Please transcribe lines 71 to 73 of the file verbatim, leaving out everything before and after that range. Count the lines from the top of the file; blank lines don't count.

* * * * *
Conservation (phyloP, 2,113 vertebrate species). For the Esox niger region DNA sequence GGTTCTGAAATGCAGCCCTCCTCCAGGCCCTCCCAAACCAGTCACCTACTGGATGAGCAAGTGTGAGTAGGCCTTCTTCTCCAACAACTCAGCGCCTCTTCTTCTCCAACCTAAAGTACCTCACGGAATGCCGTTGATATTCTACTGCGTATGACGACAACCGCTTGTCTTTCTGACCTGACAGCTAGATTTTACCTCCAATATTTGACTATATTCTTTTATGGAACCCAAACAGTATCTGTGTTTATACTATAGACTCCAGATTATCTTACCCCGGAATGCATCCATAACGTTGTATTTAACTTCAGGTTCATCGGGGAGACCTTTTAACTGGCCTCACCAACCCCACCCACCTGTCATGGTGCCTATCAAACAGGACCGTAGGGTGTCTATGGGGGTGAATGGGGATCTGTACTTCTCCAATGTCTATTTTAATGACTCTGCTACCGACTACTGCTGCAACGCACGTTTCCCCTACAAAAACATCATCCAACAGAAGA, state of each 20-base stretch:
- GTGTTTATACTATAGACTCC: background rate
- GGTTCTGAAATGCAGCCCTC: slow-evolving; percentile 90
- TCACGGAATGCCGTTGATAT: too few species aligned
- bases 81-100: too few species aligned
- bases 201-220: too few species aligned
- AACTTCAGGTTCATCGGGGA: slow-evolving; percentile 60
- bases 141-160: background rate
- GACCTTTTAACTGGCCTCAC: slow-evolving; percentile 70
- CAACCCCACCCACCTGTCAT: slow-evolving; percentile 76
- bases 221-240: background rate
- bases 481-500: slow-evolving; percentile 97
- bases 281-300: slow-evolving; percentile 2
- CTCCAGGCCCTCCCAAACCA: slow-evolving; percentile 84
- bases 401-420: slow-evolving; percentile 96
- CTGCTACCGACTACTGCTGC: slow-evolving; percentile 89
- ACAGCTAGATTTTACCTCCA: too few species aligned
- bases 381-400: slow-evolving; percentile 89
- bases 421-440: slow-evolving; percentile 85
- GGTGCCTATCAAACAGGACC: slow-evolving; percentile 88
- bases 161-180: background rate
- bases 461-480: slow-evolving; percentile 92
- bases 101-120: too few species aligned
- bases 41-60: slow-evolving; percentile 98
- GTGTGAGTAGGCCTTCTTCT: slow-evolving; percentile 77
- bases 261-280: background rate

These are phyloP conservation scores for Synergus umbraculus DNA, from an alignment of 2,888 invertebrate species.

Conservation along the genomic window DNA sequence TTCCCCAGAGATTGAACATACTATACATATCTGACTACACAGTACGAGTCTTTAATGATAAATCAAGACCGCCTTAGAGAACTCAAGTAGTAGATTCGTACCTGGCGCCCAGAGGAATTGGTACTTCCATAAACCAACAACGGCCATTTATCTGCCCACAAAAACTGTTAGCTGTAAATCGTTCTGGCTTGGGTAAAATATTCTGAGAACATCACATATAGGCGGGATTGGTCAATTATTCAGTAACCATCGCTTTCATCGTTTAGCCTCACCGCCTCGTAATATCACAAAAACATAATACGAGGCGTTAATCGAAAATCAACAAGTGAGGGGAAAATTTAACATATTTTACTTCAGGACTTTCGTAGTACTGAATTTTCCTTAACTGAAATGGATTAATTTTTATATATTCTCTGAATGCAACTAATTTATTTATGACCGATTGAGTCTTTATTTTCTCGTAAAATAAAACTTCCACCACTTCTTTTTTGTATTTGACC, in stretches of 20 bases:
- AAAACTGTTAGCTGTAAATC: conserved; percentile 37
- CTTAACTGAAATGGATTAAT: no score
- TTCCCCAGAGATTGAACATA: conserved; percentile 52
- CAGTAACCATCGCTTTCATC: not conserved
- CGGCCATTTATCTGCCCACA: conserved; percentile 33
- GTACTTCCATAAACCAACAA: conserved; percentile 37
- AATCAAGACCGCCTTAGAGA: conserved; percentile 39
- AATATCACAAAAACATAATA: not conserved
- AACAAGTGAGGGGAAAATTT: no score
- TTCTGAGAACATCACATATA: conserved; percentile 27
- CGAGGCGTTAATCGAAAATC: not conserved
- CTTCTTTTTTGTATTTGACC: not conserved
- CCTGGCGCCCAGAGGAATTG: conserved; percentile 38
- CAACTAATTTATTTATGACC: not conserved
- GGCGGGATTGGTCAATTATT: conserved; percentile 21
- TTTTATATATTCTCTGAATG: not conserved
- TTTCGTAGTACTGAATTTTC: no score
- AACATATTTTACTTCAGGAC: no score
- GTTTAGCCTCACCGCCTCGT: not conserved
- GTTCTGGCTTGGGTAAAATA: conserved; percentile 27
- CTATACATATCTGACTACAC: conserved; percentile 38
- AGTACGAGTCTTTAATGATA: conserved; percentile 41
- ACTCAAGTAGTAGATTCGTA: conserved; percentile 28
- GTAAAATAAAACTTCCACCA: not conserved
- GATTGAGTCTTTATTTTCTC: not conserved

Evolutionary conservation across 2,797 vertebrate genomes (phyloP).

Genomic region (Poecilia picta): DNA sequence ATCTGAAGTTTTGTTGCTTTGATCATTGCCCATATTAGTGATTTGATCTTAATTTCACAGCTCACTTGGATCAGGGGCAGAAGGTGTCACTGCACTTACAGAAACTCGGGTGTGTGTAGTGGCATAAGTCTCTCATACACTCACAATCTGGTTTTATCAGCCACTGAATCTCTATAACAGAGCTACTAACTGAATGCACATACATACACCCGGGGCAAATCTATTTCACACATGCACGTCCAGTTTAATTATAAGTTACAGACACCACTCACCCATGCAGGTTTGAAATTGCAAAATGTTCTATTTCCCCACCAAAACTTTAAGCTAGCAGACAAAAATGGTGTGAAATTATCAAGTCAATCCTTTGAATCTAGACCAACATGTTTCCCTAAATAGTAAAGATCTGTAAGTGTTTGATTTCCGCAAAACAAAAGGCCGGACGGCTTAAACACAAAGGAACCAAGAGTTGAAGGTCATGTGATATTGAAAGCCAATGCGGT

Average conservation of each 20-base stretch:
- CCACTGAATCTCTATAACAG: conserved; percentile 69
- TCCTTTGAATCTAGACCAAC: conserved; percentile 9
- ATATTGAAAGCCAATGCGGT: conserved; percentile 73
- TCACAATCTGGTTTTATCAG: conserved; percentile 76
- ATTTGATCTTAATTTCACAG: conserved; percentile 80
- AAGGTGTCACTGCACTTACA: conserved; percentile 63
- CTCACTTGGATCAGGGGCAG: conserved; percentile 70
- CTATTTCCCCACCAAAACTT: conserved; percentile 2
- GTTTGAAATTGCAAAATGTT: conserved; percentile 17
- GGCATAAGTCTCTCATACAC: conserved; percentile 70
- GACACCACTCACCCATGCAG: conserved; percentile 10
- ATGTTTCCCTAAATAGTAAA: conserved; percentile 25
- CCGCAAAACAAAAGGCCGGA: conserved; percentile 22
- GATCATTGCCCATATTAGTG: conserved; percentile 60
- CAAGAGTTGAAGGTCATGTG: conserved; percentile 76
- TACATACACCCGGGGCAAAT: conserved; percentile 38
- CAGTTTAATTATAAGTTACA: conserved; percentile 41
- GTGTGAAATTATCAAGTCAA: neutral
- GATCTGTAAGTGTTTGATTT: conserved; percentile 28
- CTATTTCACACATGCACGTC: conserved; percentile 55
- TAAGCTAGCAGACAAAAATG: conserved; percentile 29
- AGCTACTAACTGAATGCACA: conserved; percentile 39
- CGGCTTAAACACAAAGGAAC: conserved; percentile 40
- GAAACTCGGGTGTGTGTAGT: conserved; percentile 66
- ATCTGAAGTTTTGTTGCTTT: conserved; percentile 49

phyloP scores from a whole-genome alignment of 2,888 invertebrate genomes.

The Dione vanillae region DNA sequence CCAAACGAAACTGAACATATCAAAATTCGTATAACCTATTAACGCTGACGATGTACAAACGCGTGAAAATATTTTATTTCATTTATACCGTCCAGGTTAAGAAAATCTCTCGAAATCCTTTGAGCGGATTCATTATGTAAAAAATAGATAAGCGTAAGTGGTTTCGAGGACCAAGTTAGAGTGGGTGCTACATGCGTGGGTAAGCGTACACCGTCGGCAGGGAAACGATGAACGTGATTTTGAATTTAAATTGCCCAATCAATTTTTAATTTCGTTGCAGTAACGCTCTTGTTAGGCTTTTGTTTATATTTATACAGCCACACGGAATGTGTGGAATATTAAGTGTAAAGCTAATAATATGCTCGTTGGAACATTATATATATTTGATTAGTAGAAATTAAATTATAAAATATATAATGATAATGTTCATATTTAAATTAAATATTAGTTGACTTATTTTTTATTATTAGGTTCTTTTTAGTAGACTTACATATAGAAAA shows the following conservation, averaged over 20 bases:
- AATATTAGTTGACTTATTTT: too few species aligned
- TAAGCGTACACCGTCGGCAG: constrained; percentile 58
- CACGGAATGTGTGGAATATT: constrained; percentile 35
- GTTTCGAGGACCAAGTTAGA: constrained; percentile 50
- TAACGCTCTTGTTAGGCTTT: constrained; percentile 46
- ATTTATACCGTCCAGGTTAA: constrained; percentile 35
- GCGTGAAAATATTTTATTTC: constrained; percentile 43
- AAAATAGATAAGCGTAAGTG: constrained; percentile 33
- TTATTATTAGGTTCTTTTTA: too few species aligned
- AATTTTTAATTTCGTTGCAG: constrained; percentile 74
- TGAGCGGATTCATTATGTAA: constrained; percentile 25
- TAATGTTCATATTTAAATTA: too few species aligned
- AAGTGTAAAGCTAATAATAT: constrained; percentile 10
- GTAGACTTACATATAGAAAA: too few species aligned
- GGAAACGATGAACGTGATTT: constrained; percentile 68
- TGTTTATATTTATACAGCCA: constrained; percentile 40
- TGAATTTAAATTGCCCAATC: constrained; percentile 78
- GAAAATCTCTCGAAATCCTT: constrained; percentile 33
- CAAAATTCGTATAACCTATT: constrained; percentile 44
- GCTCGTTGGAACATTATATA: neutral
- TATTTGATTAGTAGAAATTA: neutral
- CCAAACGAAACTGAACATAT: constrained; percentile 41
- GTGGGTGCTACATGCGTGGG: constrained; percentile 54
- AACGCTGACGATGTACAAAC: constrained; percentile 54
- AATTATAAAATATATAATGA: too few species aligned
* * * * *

- CAAGAGTTGAAGGTCATGTG: conserved; percentile 76
- TACATACACCCGGGGCAAAT: conserved; percentile 38
- CAGTTTAATTATAAGTTACA: conserved; percentile 41